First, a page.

Amid the contentious, weeks-long debate about the use and effectiveness of hydroxychloroquine, an anti-malarial drug frequently pushed by President Trump and his allies to treat coronavirus, one particular talking point has been brandished repeatedly by those advocating for the drug. It was a survey of 6,000 doctors worldwide, which found that more doctors who had treated coronavirus patients considered hydroxychloroquine an effective treatment than any other.
In the fine print, however, it turned out only about a third of the doctors among the 6,000 had actually treated coronavirus patients, and that of those, just over a third of those surveyed had actually called hydroxychloroquine the safest, from a list of treatments-a number that dropped to under 25 percent among U.S. doctors.
The survey, from the medical discussion website Sermo, releases new numbers weekly, and the following week's numbers found that while usage of hydroxychloroquine had expanded, the treatment had dropped from the top spot in terms of "most effective," overtaken by "plasma from patients who have recovered from COVID-19." That survey got considerably less media coverage than the one the week before.
Now, the latest version of Sermo's numbers has been released, and they again show that while the use of hydroxychloroquine is increasing, it's still not seen as the most effective treatment. There are also several bleak notes in the numbers, in regard to testing.
The latest Sermo survey, which was taken between April 6 and April 9, found that of the 1,337 physicians surveyed who have treated patients with coronavirus, 50 percent have used Hydroxychloroquine or Chloroquine, which is the second most behind Azithromycin or similar antibiotics (58 percent.)
However, when asked about the effectiveness of treatments, 46 percent of respondents answered that "plasma from patients who have recovered from COVID-19" was either "effective" or "extremely effective," compared with 40 percent for Hydroxychloroquine or Chloroquine.
That no treatment listed was crossed the 50 percent mark is one of many bleak notes in the latest survey. Of the doctors surveyed, 65 percent say their region has "not yet reached the peak of the outbreak," a number that rises to 91 percent among U.S. respondents. When asked if they are worried about shortages of drugs being used to treat coronavirus patients, 69 percent said "yes."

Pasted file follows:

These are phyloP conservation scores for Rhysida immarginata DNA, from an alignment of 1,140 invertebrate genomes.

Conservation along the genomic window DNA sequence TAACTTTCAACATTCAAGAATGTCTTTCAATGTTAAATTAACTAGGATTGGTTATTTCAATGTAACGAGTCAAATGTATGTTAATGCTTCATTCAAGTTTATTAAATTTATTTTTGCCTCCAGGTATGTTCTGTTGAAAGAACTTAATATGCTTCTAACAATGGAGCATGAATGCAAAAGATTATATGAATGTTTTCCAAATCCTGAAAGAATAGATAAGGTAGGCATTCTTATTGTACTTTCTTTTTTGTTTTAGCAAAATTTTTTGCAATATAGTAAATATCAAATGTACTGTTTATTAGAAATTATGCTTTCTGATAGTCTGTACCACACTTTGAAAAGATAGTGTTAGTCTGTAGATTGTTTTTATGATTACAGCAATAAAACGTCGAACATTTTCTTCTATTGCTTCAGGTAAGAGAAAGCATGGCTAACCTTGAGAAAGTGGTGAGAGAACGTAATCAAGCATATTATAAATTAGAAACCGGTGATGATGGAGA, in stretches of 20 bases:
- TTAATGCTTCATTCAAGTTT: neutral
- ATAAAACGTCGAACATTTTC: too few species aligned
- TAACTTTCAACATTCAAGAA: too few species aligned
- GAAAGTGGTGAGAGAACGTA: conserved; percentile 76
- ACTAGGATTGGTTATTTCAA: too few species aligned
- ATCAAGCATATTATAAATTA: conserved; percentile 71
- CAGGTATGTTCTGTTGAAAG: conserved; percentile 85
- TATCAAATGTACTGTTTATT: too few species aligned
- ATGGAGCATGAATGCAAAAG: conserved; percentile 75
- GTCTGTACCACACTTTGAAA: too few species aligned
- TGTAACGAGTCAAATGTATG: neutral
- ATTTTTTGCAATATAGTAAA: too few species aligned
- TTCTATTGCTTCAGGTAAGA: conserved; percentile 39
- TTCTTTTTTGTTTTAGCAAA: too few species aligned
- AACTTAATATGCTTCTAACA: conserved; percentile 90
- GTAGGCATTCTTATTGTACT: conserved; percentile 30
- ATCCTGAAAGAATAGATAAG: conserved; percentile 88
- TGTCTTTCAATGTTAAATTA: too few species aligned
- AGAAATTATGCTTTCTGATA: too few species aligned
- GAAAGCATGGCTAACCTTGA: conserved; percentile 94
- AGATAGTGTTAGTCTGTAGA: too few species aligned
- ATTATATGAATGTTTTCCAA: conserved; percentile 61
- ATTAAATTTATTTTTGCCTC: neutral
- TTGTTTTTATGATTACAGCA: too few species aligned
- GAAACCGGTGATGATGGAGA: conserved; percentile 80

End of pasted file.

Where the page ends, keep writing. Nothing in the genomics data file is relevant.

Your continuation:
When asked to describe "the status of testing for COVID-19 in your state/region of the country," 46 percent answered "far below the level that is needed" and another 30 percent answered "somewhat below the level that is needed." Perhaps even more ominously, when they were asked if they agreed with the statement “I am concerned about accuracy of test results (false positives or false negatives) I have received from tests I have administered," more than 50 percent answered either "agree" or "strongly agree."
Also, 59 percent of those asked said that serum antibody testing is "not at all available" in their region. And when asked if any healthcare workers had tested positive for coronavirus at their hospital, 51 percent said no and 49 percent yes.
The press release announcing the survey also stated that "one-quarter of global physicians agree that healthcare workers should take hydroxychloroquine to prevent COVID-19 infections."
The same caveats apply to the survey as others: It is merely a survey of doctors and not a scientific study or drug trial.
Stephen Silver, a technology writer for The National Interest, is a journalist, essayist and film critic, who is also a contributor to Philly Voice, Philadelphia Weekly, the Jewish Telegraphic Agency, Living Life Fearless, Backstage magazine, Broad Street Review and Splice Today. The co-founder of the Philadelphia Film Critics Circle, Stephen lives in suburban Philadelphia with his wife and two sons.